Introduction Book Chapter

Moges, SA, Abtew, W, Melesse, AM. (2021). Introduction . 1-8. 10.1007/978-3-030-76437-1_1

cited authors

  • Moges, SA; Abtew, W; Melesse, AM



  • Many countries in the world are connected by rivers and groundwater aquifers that cross the political boundaries. In many of these cases, transboundary countries have benefited from this and equitably share the common water resources and forge collaboration, boost economic development and also promote cultural exchange. Even though Nile River is the longest river crossing eleven countries, sometimes its history and fame are overshadowed by the transboundary water use conflict between Egypt and Sudan on one side and Ethiopia and the remaining upstream Nile countries on the other side. This conflict and lack of collaboration to use the common good are exacerbated after the construction of the Grand Ethiopian Renaissance Dam (GERD), a hydroelectric dam for hydropower production. This non-consumptive water use project has multiple benefits for Ethiopia, Sudan and Egypt. Regardless of the various efforts to reach a negotiated agreement on the filling and operation of the dam, the three countries have yet to build trust, narrow their differences and use this unique project to their benefit and learn from other successful transboundary agreements to work together and tackle the common challenges of increased water demand, climate change and watershed degradation. The time is now to deescalate the issue and reach to an agreement driven by science and good data. This chapter looks into the history of the Nile, colonial era non-inclusive agreements, the efforts of the Nile Basin Initiative (NBI) to forge a Cooperative Framework Agreement and also the recent negotiations on GERD. It also recommends some directions in resolving the conflict for a sustainable transboundary water management.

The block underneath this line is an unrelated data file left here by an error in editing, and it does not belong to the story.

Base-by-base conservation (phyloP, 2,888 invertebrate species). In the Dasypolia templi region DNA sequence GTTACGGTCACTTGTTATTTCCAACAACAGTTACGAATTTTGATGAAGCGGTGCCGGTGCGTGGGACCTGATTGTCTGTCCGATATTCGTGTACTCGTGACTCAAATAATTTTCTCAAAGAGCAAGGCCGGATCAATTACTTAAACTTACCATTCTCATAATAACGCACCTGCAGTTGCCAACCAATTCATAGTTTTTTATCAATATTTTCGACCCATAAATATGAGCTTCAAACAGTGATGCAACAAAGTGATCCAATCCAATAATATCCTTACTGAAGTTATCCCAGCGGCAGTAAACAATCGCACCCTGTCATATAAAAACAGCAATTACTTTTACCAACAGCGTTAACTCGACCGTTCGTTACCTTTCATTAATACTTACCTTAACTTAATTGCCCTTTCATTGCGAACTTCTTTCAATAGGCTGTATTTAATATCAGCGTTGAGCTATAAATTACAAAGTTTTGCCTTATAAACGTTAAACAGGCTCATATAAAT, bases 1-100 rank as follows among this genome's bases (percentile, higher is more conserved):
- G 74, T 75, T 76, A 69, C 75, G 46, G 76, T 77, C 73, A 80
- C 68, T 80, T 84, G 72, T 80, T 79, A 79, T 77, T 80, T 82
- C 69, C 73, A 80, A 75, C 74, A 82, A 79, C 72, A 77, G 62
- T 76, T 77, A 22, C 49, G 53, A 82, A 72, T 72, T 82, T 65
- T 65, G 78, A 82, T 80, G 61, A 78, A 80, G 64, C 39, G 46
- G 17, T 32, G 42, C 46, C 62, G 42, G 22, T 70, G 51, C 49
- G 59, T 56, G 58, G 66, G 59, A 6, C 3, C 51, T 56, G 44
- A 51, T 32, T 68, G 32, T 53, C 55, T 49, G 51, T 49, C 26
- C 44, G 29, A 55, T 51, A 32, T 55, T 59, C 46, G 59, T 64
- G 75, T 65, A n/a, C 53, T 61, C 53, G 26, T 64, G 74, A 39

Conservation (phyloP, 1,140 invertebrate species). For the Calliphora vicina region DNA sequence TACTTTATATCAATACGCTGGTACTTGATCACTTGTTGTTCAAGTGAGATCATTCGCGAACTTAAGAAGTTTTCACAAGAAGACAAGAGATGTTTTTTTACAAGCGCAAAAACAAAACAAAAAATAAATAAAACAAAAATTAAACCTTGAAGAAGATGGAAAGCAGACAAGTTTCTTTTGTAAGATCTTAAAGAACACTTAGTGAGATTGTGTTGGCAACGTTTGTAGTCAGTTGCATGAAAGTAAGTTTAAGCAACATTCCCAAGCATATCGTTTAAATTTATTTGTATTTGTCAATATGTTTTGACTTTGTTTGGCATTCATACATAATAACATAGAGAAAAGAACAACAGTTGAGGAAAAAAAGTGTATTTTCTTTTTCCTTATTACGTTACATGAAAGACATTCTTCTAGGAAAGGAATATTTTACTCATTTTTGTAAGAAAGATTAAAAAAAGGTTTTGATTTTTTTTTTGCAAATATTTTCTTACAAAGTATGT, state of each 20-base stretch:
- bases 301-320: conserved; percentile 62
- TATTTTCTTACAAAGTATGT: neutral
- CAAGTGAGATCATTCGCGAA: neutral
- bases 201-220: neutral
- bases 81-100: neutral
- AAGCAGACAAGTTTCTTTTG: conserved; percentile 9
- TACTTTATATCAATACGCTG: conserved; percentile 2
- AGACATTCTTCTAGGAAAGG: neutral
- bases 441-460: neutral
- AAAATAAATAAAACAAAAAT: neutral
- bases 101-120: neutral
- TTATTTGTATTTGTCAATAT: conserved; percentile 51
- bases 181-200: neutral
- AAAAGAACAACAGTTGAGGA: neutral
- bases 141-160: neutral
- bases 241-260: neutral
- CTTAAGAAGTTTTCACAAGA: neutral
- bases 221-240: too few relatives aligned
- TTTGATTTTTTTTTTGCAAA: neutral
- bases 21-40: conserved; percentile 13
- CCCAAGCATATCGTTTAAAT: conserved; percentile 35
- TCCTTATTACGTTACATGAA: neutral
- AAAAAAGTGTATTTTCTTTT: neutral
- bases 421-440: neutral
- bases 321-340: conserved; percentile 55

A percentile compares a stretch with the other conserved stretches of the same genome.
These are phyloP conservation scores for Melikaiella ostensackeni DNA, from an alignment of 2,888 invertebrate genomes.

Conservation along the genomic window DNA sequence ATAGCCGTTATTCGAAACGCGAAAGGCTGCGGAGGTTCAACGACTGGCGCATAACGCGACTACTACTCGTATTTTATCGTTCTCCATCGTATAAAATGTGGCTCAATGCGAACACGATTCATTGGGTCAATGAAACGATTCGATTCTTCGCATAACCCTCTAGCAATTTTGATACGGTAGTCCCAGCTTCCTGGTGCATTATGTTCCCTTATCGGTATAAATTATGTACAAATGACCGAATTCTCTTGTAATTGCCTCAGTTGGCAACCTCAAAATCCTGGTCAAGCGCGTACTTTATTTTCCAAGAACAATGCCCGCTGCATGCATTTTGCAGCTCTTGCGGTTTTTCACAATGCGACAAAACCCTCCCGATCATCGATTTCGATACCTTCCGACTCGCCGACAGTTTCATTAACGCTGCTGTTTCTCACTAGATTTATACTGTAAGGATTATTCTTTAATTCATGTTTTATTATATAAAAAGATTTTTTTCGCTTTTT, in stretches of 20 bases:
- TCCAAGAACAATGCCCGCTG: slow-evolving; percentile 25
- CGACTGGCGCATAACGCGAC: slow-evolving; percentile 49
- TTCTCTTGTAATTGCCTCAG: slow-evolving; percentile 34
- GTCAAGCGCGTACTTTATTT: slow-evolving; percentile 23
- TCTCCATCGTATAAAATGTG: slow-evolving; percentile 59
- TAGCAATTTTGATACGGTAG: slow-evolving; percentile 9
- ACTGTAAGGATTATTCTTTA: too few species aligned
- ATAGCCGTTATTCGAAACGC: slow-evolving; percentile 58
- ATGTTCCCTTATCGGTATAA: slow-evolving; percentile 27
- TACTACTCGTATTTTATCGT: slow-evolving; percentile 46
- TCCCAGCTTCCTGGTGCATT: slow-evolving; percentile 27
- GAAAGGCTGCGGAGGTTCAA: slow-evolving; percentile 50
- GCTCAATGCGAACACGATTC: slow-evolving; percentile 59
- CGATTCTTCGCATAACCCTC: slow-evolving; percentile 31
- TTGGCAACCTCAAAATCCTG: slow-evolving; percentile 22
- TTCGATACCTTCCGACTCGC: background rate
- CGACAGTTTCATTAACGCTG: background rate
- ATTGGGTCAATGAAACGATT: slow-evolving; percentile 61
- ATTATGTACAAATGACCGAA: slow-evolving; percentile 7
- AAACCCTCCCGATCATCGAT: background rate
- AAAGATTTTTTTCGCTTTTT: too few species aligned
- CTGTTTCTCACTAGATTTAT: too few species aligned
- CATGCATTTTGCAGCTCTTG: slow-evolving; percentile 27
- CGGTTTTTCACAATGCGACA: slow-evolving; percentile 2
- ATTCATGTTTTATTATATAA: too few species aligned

publication date

  • January 1, 2021

Digital Object Identifier (DOI)

start page

  • 1

end page

  • 8